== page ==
HALIFAX, N.S. – Hurricane Bill has brought a steady downpour to parts of Nova Scotia, along with curious onlookers hoping to catch a glimpse of crashing waves, as it continues its path into Atlantic Canada, the Canadian Hurricane Centre said Sunday.
Peter Bowyer, the centre’s program supervisor, said police have reported some people were lining up along picturesque Peggy’s Cove, N.S., a venture he warned against.
“We just want to emphasize the danger of the kind of waves that are coming into the coastline,” Bowyer told a news conference.
“If you want to enjoy them, enjoy them from a distance. Do not enjoy them up-close-and-personal because your enjoyment can end very quickly.”
The weakening Category 1 storm, with maximum sustained winds of 130 kilometres per hour, has forced the cancellation of dozens of flights throughout the Atlantic region, including airports in Halifax and Moncton, N.B.
As of noon Atlantic time on Sunday, the eye of the storm was 150 kilometres south southwest of Halifax, the centre said. The storm was moving northeast at 54 km/h, a quick pace for a hurricane.
Power outages were reported across Nova Scotia’s southern shore, and some roadways near the province’s coastline were closed, the centre said.
In addition to flight cancellations, Marine Atlantic cancelled its ferry runs between Nova Scotia and Newfoundland for the day, and public beaches throughout Nova Scotia were closed.
The town of Lunenburg in southern Nova Scotia reported maximum winds reaching 80 km/h.
By noon, southern Nova Scotia had already experienced up to 60 millimetres of rain, while southern New Brunswick reported 20 to 40 mm.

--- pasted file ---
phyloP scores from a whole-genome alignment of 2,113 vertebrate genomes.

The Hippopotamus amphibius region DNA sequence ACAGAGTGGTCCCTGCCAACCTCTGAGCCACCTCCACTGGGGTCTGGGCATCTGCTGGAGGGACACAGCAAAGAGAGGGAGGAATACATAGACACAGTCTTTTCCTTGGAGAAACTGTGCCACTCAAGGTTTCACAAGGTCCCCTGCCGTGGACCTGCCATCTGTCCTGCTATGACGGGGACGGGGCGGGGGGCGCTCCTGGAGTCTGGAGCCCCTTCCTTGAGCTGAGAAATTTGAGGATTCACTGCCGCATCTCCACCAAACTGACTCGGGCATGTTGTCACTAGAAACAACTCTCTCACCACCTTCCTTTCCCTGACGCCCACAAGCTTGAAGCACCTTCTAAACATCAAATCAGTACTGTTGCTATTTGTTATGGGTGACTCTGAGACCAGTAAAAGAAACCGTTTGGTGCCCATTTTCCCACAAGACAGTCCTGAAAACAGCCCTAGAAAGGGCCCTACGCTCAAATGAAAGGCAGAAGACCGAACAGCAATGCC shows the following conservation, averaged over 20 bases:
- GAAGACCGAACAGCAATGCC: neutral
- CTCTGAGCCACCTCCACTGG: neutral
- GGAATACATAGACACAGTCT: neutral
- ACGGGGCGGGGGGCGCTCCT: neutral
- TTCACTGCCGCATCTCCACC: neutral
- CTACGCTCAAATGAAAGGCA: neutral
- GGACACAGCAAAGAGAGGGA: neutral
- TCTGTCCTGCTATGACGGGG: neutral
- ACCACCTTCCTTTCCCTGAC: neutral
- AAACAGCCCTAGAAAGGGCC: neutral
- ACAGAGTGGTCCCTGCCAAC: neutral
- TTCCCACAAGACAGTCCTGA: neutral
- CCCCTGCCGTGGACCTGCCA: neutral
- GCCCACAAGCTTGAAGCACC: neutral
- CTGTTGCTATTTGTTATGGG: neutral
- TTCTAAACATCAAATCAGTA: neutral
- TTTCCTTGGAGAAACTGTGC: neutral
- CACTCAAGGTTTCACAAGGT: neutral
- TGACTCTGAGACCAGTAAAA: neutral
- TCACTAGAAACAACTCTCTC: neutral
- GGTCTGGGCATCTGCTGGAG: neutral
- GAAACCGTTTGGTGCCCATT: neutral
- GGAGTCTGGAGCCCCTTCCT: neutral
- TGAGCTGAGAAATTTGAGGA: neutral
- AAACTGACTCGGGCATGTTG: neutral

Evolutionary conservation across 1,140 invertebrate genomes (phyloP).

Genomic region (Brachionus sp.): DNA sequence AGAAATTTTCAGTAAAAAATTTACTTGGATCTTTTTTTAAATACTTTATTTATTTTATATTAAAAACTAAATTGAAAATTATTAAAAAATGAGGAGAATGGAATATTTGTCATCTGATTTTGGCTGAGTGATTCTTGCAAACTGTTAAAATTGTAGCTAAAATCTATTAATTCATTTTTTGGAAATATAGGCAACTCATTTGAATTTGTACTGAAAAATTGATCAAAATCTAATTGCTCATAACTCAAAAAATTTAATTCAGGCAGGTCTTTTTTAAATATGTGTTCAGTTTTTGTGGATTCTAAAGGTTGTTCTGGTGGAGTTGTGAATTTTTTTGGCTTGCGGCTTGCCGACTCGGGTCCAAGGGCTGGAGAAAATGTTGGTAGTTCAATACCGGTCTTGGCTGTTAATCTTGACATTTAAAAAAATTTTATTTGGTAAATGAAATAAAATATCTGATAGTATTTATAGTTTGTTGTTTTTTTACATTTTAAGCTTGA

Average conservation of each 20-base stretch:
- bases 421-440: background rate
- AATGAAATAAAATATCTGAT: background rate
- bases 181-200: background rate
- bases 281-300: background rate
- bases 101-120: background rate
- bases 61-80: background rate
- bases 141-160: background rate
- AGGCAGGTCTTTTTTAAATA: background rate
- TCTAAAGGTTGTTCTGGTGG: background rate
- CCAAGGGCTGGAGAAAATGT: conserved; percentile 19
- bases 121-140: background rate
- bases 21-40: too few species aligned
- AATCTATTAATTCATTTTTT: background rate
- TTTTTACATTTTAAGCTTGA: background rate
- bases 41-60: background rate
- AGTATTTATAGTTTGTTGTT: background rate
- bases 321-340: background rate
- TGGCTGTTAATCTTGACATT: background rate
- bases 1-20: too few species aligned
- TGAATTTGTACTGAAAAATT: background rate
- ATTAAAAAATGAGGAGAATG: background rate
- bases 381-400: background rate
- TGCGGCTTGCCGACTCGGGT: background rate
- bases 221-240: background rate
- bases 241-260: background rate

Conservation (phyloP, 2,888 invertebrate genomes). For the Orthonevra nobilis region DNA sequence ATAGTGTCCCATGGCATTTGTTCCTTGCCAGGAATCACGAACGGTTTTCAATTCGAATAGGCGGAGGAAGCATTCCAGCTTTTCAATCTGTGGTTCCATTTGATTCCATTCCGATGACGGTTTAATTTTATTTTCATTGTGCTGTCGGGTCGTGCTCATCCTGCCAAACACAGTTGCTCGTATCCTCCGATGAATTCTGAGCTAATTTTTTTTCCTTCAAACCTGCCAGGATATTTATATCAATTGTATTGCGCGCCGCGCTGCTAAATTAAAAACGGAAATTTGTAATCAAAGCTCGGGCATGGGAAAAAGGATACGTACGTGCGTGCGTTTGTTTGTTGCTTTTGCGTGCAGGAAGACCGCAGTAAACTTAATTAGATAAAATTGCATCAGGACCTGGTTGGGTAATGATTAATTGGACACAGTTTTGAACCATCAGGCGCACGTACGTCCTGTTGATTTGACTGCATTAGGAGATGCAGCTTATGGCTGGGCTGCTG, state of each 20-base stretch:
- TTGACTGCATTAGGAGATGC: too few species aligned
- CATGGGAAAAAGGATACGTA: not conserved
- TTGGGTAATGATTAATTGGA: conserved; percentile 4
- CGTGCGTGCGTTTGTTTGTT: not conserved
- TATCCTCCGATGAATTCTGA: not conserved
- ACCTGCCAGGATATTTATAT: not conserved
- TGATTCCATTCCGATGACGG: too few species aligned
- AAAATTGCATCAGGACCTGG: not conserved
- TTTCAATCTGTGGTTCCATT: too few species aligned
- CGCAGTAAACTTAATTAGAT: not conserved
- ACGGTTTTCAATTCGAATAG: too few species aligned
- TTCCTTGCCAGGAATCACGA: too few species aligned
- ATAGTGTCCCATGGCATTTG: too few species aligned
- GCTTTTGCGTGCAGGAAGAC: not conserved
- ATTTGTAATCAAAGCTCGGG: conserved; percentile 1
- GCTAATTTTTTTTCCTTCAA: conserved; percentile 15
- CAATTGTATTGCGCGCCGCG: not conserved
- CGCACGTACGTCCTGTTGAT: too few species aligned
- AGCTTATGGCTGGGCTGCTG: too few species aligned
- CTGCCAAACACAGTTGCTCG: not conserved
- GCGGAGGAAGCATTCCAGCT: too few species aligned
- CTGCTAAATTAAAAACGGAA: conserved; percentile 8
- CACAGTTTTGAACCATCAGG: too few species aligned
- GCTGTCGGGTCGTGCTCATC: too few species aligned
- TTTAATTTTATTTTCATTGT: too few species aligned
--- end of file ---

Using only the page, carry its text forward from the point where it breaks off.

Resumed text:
In total, heavy rainfall ranging from 75 to 150 millimetres was expected over Nova Scotia, Prince Edward Island and southern Newfoundland.
The centre warned that localized flooding can be expected in some areas. Strong winds could down trees and utility lines, and rip loose cladding from buildings.
It also warned that heavy surf with waves up to 10 metres could hit the coasts of Nova Scotia and Newfoundland, eroding shorelines and damaging wharves.
Even as Bill rolled into the region, Bowyer was unable to say whether wind or rain presented the biggest threat to Atlantic Canadians.
“The biggest impact is completely depending on the location and the vulnerability,” he said.
“All we can say is, in general, what the weather conditions and the oceanic conditions will be. Those impacts will play out differently everywhere.”
Bowyer said the majority of the gale-force winds pushed into open water overnight.
The change was “not good news for our marine community, but it’s better news for those of us on the inland,” he said.
The storm is expected to make landfall in Newfoundland on Monday.
The Canadian Red Cross said it has crews on standby throughout the Atlantic region to deal with the aftermath of the storm.
The organization said municipalities typically request help in managing comfort centres if flooding or other damage forces residents from their homes.